Cryptococcal meningitis

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By Joseph R Berger MD

Cryptococcal meningitis is also known as or subsumes Cryptococcoma and Cryptococcal meningoencephalitis. -ed.

Cryptococcal meningitis is the most common form of meningitis observed in AIDS, affecting 1% to 10% of HIV-infected persons. Other immunosuppressive conditions also predispose to its development, such as corticosteroid administration; however, it may also be seen in immunologically normal persons. Cryptococcal meningitis may be difficult to diagnose as its clinical features are often subtle. Headache is the most common of symptoms, but it is not universally present and papilledema occurs in less than one third of persons. On occasion, cryptococcal infection of the CNS presents as mass lesion in the brain (cyst, granuloma, or abscess) or as encephalitis. The toxicity of the antifungal drugs, particularly, amphotericin may render treatment difficult. In the AIDS population, long term prophylaxis may be required.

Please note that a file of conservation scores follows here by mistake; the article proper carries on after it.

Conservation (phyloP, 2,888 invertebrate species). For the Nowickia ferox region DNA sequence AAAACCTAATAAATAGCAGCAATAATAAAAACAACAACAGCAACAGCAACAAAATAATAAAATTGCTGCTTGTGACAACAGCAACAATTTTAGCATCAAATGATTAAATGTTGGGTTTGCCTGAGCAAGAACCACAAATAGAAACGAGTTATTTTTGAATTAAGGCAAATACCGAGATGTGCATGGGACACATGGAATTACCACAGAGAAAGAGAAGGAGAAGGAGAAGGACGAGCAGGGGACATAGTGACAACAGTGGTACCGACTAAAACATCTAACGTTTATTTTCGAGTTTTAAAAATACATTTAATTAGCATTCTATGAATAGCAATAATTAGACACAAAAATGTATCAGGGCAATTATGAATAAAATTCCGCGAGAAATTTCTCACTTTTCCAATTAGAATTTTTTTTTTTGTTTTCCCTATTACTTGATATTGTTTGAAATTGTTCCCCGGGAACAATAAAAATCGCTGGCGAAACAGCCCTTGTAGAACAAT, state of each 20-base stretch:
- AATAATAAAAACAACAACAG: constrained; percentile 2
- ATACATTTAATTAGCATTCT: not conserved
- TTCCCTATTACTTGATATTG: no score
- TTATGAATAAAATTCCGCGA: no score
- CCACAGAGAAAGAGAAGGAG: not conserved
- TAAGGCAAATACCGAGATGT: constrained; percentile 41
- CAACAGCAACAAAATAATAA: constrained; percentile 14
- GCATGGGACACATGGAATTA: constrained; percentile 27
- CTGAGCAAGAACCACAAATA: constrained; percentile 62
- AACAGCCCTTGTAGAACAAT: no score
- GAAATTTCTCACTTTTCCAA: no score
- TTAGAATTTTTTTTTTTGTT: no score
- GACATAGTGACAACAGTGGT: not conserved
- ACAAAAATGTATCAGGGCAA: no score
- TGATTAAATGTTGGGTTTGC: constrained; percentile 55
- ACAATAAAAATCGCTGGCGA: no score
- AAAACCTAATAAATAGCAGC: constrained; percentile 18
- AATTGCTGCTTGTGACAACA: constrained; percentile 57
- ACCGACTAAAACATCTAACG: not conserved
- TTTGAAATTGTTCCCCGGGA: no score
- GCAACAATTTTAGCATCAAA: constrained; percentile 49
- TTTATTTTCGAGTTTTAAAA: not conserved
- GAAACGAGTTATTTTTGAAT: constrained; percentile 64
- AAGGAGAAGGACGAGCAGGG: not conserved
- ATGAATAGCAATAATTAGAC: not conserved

Key Points

  • Cryptococcal meningitis is the most common fungal meningitis and needs to be considered in the differential diagnosis of anyone with unexplained meningitis.
  • Although meningitis is the most common neurologic manifestation of cryptococcal infection, CNS mass lesions and vascular insults may also occur.
  • Cranial imaging studies either with CT scan or MRI in patients with cryptococcal meningitis may be unrevealing.
  • CSF cryptococcal antigen studies are typically, but not invariably, positive in cryptococcal meningitis.

In This Article

Historical note and nomenclature
Clinical manifestations
Clinical vignette
Pathogenesis and pathophysiology
Differential diagnosis
Diagnostic workup
Prognosis and complications
References cited